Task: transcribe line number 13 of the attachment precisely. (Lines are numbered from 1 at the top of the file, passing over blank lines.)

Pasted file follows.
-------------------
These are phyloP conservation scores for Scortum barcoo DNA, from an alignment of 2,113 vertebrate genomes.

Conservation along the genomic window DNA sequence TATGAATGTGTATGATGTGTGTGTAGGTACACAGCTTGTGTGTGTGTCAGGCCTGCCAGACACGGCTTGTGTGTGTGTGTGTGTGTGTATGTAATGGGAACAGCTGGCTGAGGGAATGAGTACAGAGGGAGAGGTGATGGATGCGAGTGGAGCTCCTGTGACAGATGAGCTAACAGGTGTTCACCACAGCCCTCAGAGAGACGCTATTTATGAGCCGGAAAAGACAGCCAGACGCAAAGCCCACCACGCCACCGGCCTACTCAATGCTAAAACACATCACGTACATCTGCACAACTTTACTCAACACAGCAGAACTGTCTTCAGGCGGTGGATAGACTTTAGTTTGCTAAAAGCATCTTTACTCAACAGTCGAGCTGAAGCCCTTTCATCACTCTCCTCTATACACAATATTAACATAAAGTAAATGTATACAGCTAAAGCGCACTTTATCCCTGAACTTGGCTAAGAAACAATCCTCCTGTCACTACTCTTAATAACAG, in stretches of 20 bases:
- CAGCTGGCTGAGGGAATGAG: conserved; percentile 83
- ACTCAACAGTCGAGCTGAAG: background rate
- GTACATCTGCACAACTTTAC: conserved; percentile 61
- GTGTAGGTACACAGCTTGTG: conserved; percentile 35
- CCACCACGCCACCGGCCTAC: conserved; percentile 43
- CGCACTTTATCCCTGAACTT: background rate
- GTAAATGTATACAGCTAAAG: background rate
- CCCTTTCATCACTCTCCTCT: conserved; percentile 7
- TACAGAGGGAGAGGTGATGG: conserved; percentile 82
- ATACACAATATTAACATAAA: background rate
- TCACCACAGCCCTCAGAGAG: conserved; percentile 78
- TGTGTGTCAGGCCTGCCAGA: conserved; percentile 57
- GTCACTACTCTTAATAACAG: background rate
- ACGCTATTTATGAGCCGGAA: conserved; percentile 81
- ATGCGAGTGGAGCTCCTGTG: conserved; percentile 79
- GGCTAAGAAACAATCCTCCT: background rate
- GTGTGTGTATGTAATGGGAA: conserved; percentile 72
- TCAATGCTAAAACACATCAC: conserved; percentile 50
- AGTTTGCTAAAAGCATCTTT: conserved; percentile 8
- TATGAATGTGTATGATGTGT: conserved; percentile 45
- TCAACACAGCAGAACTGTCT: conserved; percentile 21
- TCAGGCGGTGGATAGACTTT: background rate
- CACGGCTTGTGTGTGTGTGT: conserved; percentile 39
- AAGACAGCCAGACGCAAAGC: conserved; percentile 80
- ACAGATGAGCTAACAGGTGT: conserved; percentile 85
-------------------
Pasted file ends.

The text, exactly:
- TCACCACAGCCCTCAGAGAG: conserved; percentile 78